"Mr Nelligan asks Mr Smerdon whether he needs any help today and Mr Smerdon replies a 'top up could help at the end of 3900 in the very heavy...'," Lambrick wrote in her September 13 decision.

"I accept that an actual administration [of Brungle Cry] took place."

Johnston said he would "absolutely" be chasing the $127,563 top prize after his horse's connections took home just $39,250.

"Our son owned about a quarter, I think we had about a quarter. My best mate Mick Loveridge, he might have had 42 or 43 per cent and Peter Sinn, he had seven per cent," Johnston said.
 
Brungle Cry winning the 2012 Grand National Hurdle.Credit:Angela Wylie

"A quarter of $100,000 would be nice. We'd get trainer's percentage too, wouldn't we? Beautiful. I hope it happens mate.
"I'll be on the phone to find out what they're doing."

A number of other high prizemoney races are set to be affected by disqualifications and prizemoney revisions.

After being topped up with performance-enhancing drugs, Shewan won the $210,000 group 2 Herbert Power in 2011, Kirribilli Gold won the $100,000 Australian Hurdle in 2012 and Mosheen won the $221,000 group 2 Blazer Stakes in 2012.

Nick Williams, who owned 2011 Herbert Power runner-up Tanby, said he expected Racing Victoria to make the necessary revisions.

"I'm sure Racing Victoria have taken the appropriate legal advice as can be seen by the provision in the latest set of financial accounts," Williams said.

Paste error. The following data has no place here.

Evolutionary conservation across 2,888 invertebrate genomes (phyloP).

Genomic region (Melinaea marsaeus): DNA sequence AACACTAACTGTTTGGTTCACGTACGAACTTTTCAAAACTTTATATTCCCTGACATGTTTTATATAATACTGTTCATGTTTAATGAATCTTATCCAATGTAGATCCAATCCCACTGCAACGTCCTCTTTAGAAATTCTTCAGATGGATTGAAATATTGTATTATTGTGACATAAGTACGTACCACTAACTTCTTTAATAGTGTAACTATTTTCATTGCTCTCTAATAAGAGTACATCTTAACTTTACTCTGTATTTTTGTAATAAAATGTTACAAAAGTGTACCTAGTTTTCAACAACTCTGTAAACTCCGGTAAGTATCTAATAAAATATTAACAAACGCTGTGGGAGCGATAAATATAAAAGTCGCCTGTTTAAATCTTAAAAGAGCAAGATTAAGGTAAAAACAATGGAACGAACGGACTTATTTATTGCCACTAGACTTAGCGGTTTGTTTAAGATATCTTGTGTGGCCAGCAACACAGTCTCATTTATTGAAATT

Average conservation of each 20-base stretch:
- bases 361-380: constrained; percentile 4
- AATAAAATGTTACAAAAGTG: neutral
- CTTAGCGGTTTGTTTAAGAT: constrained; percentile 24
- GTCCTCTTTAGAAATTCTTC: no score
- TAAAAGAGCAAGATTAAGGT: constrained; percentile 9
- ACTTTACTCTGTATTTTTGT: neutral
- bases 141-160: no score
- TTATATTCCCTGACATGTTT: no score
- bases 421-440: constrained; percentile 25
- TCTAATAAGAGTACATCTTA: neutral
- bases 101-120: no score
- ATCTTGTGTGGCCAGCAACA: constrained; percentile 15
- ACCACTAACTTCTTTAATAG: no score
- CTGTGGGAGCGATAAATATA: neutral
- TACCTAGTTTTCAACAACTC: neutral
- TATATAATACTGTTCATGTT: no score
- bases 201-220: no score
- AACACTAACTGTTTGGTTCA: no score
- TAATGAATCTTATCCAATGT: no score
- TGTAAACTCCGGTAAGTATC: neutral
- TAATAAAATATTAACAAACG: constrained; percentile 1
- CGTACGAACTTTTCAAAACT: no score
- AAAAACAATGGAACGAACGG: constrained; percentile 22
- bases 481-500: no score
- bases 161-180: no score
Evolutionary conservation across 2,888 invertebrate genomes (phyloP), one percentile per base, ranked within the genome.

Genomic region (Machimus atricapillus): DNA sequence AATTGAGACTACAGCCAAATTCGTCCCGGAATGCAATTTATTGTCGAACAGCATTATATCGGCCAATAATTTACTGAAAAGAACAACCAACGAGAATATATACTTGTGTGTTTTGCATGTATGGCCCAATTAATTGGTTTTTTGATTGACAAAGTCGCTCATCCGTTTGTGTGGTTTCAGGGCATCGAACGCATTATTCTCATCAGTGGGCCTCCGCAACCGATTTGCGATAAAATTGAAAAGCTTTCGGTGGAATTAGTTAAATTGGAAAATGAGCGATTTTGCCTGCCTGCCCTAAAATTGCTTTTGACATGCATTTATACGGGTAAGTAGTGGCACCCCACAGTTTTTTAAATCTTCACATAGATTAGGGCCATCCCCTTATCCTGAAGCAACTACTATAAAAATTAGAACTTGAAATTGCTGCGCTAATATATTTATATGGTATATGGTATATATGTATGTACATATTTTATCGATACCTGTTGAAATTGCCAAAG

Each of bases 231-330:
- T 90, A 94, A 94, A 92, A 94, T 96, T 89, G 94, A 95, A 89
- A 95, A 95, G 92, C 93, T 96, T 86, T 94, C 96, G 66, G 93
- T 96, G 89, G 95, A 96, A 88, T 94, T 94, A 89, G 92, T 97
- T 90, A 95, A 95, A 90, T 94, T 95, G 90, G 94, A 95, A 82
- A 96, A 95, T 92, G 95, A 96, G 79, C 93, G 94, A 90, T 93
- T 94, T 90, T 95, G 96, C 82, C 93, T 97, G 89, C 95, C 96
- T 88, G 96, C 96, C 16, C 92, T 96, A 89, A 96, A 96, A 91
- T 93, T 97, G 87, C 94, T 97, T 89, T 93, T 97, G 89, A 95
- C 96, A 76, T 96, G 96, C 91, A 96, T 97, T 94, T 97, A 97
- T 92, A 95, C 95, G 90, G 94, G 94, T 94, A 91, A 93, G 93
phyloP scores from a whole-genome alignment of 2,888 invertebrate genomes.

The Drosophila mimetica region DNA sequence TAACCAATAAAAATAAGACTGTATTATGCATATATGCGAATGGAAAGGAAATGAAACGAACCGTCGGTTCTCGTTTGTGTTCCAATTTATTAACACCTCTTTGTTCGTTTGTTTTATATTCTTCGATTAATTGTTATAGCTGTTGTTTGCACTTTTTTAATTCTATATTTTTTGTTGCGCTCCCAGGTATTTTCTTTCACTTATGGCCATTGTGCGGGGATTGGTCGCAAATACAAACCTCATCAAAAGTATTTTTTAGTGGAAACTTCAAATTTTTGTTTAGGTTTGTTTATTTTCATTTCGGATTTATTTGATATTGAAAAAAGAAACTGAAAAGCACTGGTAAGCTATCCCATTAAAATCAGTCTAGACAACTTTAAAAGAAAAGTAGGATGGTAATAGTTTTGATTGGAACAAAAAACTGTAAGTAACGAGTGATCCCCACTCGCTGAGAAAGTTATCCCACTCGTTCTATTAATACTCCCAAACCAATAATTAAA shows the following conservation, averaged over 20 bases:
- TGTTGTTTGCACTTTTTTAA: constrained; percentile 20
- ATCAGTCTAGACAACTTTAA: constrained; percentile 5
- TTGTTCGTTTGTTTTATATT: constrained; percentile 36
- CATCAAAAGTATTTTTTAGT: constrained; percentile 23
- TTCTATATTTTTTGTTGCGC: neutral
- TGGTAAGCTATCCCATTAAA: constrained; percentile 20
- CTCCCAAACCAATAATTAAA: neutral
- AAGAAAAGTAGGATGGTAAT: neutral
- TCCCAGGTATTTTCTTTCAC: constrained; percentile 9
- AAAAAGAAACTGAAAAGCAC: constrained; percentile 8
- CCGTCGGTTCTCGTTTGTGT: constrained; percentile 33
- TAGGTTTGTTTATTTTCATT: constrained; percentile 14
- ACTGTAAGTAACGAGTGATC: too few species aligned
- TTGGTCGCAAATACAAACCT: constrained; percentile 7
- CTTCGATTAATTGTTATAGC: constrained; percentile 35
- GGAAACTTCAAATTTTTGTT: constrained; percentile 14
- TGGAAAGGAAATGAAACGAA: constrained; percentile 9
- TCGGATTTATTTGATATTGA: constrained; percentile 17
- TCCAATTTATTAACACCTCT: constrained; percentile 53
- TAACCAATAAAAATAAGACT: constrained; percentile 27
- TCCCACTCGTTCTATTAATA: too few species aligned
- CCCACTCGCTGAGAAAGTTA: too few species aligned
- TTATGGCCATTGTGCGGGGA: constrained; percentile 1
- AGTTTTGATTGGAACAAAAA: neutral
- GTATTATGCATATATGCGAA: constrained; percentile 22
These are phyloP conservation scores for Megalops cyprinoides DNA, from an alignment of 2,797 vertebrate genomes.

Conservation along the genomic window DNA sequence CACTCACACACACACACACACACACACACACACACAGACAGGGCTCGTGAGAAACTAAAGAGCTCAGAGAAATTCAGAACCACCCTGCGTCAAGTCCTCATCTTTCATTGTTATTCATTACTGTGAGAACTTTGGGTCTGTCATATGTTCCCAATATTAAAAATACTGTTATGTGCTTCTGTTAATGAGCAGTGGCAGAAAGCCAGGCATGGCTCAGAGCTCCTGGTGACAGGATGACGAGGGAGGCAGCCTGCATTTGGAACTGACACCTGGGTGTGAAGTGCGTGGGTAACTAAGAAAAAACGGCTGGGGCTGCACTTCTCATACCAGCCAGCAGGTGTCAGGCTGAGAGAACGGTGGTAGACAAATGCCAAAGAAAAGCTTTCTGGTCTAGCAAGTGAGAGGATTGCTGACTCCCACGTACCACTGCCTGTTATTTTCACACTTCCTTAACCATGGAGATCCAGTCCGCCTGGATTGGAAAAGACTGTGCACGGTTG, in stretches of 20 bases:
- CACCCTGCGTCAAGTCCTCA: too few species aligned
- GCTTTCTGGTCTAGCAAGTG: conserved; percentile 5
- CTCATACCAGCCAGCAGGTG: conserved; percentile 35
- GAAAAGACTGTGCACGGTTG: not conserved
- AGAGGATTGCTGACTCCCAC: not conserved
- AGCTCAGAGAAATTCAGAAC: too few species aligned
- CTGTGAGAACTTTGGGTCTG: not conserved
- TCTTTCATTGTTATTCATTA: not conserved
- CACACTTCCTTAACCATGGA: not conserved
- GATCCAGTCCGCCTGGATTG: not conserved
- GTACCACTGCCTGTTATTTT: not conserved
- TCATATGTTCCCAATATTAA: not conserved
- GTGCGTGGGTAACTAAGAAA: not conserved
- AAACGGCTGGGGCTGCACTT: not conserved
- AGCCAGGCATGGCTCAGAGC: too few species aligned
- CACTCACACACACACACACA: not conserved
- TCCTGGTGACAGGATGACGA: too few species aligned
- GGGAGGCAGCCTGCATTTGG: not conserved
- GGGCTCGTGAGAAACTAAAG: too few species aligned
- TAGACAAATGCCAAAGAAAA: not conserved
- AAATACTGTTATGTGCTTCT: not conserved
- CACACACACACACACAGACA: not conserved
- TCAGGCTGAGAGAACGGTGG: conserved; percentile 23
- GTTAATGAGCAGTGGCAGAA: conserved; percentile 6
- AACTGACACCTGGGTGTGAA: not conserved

"I would assume now the matter is finalised legally they will move to amend the results of the affected races."

Affected races range from group 1 spring carnival features to Ararat maidens, dating June 26, 2010 to November 5, 2016, and wouldn't just affect the subsequent placegetter but most runners in each respective field.

Shewan, left, beats Tanby in the 2011 Herbert Power.Credit:Paul Rovere

Politeness finished second in the $1 million group 1 Emirates Stakes in 2015 after being "topped up" and returned $180,000 in prizemoney for her owners.

Connections for third would be entitled a further $90,000 retrospectively, fourth a further $45,000, fifth an extra $20,000, sixth an extra $5000 and ninth - who finished out of the money - would be entitled $20,000 if promoted to eighth.

Australian Bloodstock director Jamie Lovett, whose horse Magic Artist finished fourth for German trainer Andreas Wohler in that race, said he would wait and see how retrospective changes played out rather than actively chase revisions.

Other high profile races include the 2011 Thousand Guineas (Mosheen, second), the 2012 Edward Manifold (Members Joy, second) and the 2015 Darley Classic (Lumosty, fourth).

https://www.smh.com.au/sport/racing/aquanita-saga-former-trainer-to-chase-retrospective-prizemoney-20200102-p53ocp.html

ENDS
 :beer:

Offline Peter Mair

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« 2020-Jan-03, 01:20 PM Reply #282 »


........ send me a jigger and I will tell you if it hurts -- a 'prod' powered by a AA battery is not a cattle prod --and -- if it is not illegal to use a cattle prod in the business of farming it is hardly a capital offence to use a AA battery device on a horse.

As for undoing the result of any race where the swab did not test positive -- the best of Brittish.

Offline Jeunes

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« 2020-Jan-03, 02:13 PM Reply #283 »
Marion Jones did not test positive too but yet got stripped of her gold medals.

So did Lance Armstrong.

Obviously under your methodology PM, we should be giving them the medals and trophies plus apologising for causing inconvenience.

Offline Villa

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« 2020-Mar-25, 04:46 PM Reply #284 »
Iím new to this site (2 days) and canít believe some of the garbage that gets posted. Itís like some people havenít a clue about anything they say. To basically state in a comment that Weir and Smerdon wouldnít cheat is delusional. P.s it makes for entertaining reading. Keep up the great work Peter Mair 😳
« Last Edit: 2020-Mar-25, 04:50 PM by Villa »